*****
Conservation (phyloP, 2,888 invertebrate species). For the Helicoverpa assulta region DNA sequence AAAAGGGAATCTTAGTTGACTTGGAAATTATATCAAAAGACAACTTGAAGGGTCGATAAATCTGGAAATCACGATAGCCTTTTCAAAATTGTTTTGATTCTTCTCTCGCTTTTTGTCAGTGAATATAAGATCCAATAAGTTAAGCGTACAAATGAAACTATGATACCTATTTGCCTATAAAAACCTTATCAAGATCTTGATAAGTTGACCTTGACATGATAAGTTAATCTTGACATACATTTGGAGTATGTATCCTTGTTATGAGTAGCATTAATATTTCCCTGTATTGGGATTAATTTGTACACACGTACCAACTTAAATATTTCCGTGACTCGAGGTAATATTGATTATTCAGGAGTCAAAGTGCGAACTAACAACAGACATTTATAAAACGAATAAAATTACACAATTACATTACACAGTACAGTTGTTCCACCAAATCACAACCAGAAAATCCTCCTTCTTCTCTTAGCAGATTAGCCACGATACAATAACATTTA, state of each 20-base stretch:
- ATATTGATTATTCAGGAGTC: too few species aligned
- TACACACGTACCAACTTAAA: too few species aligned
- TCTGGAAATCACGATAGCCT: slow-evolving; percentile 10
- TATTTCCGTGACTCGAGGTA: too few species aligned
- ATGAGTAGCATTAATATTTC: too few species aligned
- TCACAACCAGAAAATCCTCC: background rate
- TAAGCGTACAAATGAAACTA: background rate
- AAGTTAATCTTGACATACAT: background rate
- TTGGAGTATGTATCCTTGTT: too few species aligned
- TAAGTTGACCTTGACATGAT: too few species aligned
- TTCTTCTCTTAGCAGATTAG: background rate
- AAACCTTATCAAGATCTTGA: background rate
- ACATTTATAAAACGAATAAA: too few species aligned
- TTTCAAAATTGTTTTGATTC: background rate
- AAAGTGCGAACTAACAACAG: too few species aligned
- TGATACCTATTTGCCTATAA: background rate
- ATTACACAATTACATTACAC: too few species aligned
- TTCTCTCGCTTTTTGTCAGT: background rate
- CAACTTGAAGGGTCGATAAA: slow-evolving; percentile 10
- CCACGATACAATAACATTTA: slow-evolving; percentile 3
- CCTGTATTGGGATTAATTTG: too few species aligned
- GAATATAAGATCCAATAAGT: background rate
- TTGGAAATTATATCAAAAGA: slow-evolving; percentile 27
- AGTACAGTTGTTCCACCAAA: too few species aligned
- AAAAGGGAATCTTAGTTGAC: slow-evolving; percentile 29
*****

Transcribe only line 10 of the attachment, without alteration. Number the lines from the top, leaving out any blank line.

- TTGGAGTATGTATCCTTGTT: too few species aligned